It has been cold and wintry the past few days and there is no better way to warm-up the chill but with a big pot of vegetable chili. Lots of veggies and lots of beans to comfort the cold and weary soul. Warming on so many levels. Then you add the spices and some warm vegan cornbread and you are set to hibernate for a quick meal after playing out in the snow. Or at least set to hibernate for a few days!
Just look at all those colorful veggies- That’s why I called this “rainbow-vegetable” chili. It was one of those days when I was cleaning out the fridge in the middle of the latest snow storm I decided that the colorful arrangement of purple cabbage, yellow sweet potatoes, orange carrots and green kale was such a pretty color combo that they had to be put to good use in a big pot of something warm. Why not chili? And why not fill up on a colorful rainbow of veggies in one meal? You won’t be missing meat in this dish, the veggie combo and the shredded cooked cabbage (great ground meat sub) really make a perfect vegan meal. It is so simple and makes a huge pot of goodness to warm up for days or share with friends.
Plus, I have been inspired as of late to try and eat more vegetables in the winter months. I sometimes feel guilty for eating frozen, out of state, or canned veggies in the winter, and seem to sadly eat less for that reason. Which in return slows down your digestion and may even cause more digestive build-up in the end. Yeah yeah, it’s winter so it is time to be eating and digesting more slowly. And, spring is a time to detox and summer is a time to be rejuvenated with lots of vitamin D and fresh foods. But still, you have to keep trying to fill your plate with as many colors and vegetables as you can, all year long…so a bowl of this amazingly filled vegetable chili will be good for you on so many levels this time of year.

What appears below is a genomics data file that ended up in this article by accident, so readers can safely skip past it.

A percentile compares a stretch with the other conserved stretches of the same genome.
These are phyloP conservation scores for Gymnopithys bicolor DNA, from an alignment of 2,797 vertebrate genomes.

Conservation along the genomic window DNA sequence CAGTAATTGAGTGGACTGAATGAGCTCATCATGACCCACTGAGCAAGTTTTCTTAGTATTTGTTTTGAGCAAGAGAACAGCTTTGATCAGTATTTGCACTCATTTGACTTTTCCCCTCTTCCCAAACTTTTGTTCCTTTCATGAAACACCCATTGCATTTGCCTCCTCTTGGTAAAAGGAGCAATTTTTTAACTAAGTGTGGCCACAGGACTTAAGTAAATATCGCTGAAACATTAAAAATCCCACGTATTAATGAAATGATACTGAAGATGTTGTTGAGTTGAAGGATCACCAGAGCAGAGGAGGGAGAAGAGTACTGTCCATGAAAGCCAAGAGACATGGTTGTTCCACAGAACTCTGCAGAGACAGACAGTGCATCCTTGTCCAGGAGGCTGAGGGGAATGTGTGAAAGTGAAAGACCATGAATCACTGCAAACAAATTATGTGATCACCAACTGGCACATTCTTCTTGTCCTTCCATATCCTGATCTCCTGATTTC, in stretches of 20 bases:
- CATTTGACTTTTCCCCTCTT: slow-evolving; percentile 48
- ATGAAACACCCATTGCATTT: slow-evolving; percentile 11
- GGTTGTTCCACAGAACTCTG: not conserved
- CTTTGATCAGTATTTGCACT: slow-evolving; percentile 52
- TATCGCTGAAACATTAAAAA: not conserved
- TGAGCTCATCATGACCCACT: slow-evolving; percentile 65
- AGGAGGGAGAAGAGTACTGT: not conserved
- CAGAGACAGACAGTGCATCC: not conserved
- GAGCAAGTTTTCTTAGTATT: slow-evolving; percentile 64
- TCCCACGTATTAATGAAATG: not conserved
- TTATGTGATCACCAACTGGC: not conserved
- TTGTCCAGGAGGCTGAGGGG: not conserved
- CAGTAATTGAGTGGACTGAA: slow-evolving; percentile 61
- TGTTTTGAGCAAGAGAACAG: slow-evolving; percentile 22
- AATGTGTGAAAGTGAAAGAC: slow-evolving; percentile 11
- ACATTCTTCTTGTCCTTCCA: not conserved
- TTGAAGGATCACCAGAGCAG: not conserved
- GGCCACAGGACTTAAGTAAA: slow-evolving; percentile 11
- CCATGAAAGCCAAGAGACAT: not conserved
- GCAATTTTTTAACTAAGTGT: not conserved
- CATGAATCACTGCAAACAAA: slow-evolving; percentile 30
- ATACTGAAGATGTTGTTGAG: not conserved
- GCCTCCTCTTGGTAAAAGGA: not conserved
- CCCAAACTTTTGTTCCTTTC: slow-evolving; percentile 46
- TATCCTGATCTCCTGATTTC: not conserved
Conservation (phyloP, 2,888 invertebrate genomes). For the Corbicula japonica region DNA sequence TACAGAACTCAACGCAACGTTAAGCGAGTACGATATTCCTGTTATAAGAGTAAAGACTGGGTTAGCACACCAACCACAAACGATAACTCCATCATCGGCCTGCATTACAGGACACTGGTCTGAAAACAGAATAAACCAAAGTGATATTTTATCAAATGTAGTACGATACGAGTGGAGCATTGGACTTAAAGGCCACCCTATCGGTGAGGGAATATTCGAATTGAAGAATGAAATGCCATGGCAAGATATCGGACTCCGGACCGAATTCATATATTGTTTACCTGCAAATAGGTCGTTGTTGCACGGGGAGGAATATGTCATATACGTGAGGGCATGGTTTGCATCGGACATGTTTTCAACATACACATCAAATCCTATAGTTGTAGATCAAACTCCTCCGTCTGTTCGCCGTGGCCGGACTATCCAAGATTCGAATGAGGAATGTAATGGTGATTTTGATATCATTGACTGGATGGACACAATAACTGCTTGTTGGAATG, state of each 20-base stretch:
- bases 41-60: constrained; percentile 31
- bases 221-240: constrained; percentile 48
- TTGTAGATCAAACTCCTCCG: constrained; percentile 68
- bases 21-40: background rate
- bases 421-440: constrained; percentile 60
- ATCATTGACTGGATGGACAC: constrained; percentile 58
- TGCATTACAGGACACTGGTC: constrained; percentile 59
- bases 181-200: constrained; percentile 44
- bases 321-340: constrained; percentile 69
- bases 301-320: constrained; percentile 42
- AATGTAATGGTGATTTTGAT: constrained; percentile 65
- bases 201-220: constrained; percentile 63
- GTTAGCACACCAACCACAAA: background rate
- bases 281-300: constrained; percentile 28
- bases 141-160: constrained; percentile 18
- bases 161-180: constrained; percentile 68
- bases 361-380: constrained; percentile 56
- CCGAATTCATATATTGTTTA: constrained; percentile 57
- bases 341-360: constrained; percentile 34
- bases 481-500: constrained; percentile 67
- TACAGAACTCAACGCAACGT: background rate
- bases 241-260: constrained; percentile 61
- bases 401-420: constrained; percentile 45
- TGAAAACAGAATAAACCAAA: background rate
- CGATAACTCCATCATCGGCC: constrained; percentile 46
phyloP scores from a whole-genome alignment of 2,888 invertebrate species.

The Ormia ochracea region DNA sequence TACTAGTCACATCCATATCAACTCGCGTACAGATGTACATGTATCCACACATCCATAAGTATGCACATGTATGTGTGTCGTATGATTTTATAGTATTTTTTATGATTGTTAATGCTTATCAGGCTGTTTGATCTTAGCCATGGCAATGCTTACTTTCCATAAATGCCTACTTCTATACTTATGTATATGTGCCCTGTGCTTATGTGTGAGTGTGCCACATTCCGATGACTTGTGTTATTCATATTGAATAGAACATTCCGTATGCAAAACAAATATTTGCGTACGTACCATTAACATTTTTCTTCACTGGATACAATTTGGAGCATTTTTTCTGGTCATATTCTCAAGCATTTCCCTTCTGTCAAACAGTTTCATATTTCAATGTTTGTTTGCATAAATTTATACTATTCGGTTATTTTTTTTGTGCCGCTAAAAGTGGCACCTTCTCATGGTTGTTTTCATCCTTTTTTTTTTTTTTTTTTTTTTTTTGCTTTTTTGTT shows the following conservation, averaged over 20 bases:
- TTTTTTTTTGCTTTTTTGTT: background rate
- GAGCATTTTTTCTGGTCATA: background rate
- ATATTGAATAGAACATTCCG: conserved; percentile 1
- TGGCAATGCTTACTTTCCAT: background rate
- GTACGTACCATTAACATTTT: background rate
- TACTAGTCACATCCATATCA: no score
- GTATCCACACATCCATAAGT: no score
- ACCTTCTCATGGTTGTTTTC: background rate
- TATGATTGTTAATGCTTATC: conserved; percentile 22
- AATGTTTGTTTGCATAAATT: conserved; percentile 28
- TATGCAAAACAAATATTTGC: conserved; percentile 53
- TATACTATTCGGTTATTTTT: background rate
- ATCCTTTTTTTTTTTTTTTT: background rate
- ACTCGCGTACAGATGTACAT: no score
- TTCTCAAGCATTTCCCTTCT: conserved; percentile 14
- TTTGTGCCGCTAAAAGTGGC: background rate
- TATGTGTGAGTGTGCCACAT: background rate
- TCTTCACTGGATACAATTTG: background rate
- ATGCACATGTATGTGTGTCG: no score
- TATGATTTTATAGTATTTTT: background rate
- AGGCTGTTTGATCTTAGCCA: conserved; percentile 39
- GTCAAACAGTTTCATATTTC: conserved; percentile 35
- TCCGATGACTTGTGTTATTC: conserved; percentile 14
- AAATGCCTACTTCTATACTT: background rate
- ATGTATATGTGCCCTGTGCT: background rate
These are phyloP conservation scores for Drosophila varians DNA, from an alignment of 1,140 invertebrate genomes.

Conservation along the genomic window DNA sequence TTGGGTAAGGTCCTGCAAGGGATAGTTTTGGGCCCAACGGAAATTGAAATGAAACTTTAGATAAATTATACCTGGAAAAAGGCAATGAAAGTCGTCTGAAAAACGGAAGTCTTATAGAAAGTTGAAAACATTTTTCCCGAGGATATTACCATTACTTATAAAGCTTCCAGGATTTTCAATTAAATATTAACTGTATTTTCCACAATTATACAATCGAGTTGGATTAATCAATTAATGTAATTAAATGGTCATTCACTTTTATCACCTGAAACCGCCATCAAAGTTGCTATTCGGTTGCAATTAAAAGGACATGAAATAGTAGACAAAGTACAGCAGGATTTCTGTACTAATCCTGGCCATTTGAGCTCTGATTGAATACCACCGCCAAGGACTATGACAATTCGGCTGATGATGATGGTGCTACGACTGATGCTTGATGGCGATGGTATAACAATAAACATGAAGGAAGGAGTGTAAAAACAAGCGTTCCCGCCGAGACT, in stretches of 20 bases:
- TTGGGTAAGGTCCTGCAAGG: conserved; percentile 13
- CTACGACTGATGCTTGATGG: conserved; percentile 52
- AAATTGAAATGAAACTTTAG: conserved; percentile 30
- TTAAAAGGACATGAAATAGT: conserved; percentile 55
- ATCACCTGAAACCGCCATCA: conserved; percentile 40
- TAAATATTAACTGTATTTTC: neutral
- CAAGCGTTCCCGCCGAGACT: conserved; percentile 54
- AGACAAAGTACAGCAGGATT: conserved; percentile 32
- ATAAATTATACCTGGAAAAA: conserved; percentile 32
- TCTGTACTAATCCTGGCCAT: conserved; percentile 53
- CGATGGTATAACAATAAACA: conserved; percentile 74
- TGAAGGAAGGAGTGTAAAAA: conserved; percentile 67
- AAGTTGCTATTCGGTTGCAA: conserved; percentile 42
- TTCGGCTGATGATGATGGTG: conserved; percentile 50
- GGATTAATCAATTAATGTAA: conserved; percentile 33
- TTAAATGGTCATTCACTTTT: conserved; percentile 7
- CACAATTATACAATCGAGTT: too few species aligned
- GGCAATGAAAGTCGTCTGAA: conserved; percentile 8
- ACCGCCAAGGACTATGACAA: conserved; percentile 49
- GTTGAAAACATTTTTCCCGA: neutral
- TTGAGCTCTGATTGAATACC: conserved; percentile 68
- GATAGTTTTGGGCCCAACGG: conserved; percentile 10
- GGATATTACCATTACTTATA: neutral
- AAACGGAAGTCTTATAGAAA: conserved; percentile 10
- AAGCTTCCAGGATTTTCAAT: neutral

I made a double batch of this chili so that I could have leftovers, freeze some and share with friends. So I will share the more ‘normal’ sized recipe and you can decide if you want to make a ginormous batch or not :0 It’s completely up to you. I always say that I rather do the cooking once and have something nutritious to warm up on the stove for lunches and dinners. I guess it’s convenience in the ‘real food world’.
Hearty Rainbow Vegetable Chili Recipe (vegan)
1-2 TB of sauteing oil (grapeseed, olive, ghee)
1 large yellow or red onion, finely chopped
1 heaping cup of chopped celery
1 large bell pepper chopped
4-5 finely minced garlic cloves
1 cup of chopped carrots
1-2 cups of finely chopped purple cabbage
1 cup of chopped sweet potato
4-5 cups of vegetable broth
4 cups of blended (pureed) stewed or canned tomatoes
1 15 ounce can or 1 1/2 cups of cooked black beans
1 15 ounce can or 1 1/2 cups of cooked pinto beans
1 15 ounce can or 1 1/2 cups of cooked kidney beans
1 heaping cup of finely chopped fresh kale
1/2 cup of finely chopped fresh cilantro
1 TB of chili powder
1 TB of ground cumin
1 ts. of ground paprika
dash or 1/4 ts. of ground ginger and cinnamon
cracked pepper and sea salt to your taste
In a large 8 quart pot, on medium heat, saute the chopped onion and garlic in the oil for a few minutes until soft. Then add in the cabbage, carrots and sweet potato to cook and saute for a few minutes as well. Then add the tomatoes, broth and beans and bring to a strong boil. Then reduce heat and add in the kale and cilantro and spices. Then cook until chili is reduced and cooked. Time to cook varies from 45 minutes to an hour. You can also add all but the fresh greens to a slow cooker plus 1 cup of water and cook on medium to low heat for 7-8 hours (or medium heat for 4-6).
Serve chili with fresh herbs, avocado, scallions, tortilla chips, over a bed of brown rice or quinoa. Or over some polenta or fresh corn bread. Perfect for a winter day. Perfect for hibernating. This recipe will serve 6-8 people.